Posted: July 28, 2009
Colorado’s slice of Treasury’s $3 billion renewable energy pie
A tax primer for Treasury's grant guidelinesBy Adam Cohen
On July 9, the Department of Treasury issued guidance regarding how applications are to be submitted to obtain cash grants in lieu of the investment tax credit for renewable energy projects. The guidance also clarified how the Treasury, in cooperation with the Department of Energy, will interpret various parts of the statute governing these cash grants. The Treasury issued a press release, a 20-page package of guidance, an application template and the terms and conditions to which grant recipients will be required to agree.
While the Treasury expects 5,000 projects nationwide to apply and receive approximately $3 billion in grants, one might expect a decent portion of these projects (and these grants) to be located in Colorado, given the renewable energy standard required by law and the large portions of Colorado that have good wind, solar, geothermal and hydropower potential.
The guidance had some very helpful information, but left many open questions. Among other things, the guidance clarified that the Treasury would make payments 60 days from the later of the project’s placement in service or when the Treasury received a completed application, and that a completed application cannot be received by Treasury until the project has been placed in service.
However, there are lingering questions regarding whether “placement in service” will have the same meaning as under tax law or some new meaning, whether applications can be submitted before placement in service on projects that are anticipated to be completed by Dec. 31, 2010 (if it is possible that they may not meet that deadline), whether payments will be made as each unit of property -- such as a wind turbine -- is placed in service or whether the Treasury will wait for all units of property that are part of a larger group -- such as a wind farm -- to be placed into service.
The guidance also provided a useful safe harbor as to when construction begins. To qualify for the grant, the project must be placed in service before Jan. 1, 2011 or construction must begin before Jan. 1, 2011 (and, in the latter case, the project must be placed in service before various dates that depend on the type of project). The safe harbor requires the applicant to incur or pay, depending on the applicant’s method of accounting, 5 percent of the total costs of the project. While questions remain, this will be a useful target.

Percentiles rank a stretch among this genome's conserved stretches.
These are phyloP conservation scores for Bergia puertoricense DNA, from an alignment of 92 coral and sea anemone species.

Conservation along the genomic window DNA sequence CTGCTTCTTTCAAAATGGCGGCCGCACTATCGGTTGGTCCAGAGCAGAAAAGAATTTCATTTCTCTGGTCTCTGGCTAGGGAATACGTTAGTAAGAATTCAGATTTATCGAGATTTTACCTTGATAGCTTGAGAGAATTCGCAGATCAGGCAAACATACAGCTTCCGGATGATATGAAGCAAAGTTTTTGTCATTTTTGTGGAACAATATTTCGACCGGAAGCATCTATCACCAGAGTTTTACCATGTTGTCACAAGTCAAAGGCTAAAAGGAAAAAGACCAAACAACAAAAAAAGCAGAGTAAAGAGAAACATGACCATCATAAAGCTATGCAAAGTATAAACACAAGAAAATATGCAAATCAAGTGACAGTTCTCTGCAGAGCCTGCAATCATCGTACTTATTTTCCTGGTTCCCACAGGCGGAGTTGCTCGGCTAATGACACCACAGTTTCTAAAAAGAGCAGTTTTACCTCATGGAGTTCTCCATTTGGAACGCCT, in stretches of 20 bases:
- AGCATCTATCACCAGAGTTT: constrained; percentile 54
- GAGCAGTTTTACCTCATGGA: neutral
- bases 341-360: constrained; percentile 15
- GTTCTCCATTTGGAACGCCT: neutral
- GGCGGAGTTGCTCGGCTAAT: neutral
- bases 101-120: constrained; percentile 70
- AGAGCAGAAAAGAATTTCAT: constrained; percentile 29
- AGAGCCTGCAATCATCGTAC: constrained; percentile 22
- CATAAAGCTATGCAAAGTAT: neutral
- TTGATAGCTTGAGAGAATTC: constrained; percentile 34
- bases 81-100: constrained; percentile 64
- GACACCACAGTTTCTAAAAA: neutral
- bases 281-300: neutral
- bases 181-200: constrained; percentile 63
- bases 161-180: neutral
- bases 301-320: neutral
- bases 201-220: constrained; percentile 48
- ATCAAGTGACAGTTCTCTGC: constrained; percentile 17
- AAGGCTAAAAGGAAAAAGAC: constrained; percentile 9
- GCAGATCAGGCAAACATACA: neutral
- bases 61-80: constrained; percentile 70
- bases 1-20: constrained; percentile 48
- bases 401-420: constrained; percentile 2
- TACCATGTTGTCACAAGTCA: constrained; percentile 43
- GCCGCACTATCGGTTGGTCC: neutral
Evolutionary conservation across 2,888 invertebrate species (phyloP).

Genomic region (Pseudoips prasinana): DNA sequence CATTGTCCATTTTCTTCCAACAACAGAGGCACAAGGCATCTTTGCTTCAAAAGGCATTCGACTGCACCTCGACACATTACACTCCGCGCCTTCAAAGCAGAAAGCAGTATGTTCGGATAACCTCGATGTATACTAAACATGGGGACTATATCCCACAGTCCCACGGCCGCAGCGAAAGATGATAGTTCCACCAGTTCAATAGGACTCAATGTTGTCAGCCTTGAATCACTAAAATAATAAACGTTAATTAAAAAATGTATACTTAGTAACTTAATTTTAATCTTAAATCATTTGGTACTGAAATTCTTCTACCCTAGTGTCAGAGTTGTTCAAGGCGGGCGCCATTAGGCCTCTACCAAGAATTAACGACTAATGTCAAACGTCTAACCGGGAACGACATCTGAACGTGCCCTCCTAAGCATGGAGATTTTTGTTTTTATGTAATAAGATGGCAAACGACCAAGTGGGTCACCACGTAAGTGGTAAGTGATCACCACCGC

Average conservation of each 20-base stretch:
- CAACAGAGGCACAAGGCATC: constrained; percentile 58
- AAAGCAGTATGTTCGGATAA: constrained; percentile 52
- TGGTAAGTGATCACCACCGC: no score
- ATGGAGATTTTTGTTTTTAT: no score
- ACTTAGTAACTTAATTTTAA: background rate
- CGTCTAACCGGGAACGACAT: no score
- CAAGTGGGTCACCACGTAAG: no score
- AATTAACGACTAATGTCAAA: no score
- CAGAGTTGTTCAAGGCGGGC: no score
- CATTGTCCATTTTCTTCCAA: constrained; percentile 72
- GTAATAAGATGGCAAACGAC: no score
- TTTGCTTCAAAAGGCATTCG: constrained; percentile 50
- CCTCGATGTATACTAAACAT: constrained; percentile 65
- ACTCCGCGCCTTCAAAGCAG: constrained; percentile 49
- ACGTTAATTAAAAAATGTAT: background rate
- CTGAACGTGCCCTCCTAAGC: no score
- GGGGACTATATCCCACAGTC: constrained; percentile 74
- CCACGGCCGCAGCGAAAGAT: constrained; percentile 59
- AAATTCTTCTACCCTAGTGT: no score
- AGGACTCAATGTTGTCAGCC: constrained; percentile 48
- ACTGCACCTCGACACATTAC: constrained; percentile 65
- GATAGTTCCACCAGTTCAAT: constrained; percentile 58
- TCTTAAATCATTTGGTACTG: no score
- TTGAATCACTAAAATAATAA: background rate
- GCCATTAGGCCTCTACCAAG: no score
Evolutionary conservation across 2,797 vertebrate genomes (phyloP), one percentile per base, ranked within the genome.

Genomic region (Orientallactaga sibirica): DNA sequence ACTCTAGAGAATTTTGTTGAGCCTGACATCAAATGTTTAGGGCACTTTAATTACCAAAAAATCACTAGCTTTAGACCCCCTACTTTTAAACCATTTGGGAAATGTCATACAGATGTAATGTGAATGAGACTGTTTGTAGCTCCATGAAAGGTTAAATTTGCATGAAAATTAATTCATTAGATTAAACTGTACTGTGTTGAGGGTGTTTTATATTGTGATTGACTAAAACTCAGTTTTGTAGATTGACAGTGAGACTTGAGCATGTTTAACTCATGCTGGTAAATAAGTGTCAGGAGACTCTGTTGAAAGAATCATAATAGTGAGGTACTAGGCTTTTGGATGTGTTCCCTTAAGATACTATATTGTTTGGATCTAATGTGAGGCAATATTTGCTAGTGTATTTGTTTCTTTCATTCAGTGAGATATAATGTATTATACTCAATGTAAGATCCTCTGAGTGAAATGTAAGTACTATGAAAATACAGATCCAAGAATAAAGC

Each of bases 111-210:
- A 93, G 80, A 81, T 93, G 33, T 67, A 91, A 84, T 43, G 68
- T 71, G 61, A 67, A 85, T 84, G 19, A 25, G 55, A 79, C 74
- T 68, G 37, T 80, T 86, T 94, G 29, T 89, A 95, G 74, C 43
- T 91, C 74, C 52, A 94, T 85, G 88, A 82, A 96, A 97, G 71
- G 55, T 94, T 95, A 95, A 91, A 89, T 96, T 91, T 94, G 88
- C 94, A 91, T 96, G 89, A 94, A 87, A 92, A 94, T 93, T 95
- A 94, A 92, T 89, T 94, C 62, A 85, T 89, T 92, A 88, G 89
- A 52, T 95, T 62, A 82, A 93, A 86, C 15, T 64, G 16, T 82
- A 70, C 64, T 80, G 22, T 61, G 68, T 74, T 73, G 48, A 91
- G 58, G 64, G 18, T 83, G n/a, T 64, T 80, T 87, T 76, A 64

For projects that will utilize a leasing structure, the guidance provides helpful rules for establishing these structures to allow either the lessor or lessee to obtain the grant. In particular, the Treasury provided that, if the lessee will be paid the grant, the grant amount will be based on the “independently assessed fair market value” of the project but the lessee will be required to pay tax on 50 percent of the amount of the payment over the five-year recapture period.
As to recapture, the guidance provided a rule that is more favorable than what is applicable to the investment tax credit. The investment tax credit is recaptured if, during the first five years after placement in service, the property ceases to be investment tax credit property or the property is disposed of or the taxpayer’s interest in the property is disposed of -- regardless of the identity of the recipient).
For the grant, the Treasury stated that recapture would only occur if the property ceases to be eligible for the grant or the property (or an interest in the property) is disposed of to a party that would have been ineligible to receive the grant. Additionally, the guidance makes no mention of any requirement that interest or penalties will be applicable upon repayment of the grant (although it is not clear that they are entirely off the table).
Adam Cohen is a partner in Holland & Hart’s Denver office. His practice emphasizes the tax aspects of structuring the formation, acquisition, disposition, operation and liquidation of businesses, including bankruptcy restructurings, of all sizes in a variety of industries, including manufacturing, health care, retailing, advanced technology, oil and gas, agricultural, finance and real estate. He provides advice on renewable energy and low-income housing tax credit projects. He provides advice to a number of funds focused on investing in various sectors of the economy, including hedge funds, venture capital funds and real estate funds. His practice has also involved direct negotiations with the Internal Revenue Service in connection with the attainment of tax-exempt status for community foundations and charitable entities, as well as negotiations in connection with tax controversies. He can be reached at 303-295-8372 or firstname.lastname@example.org.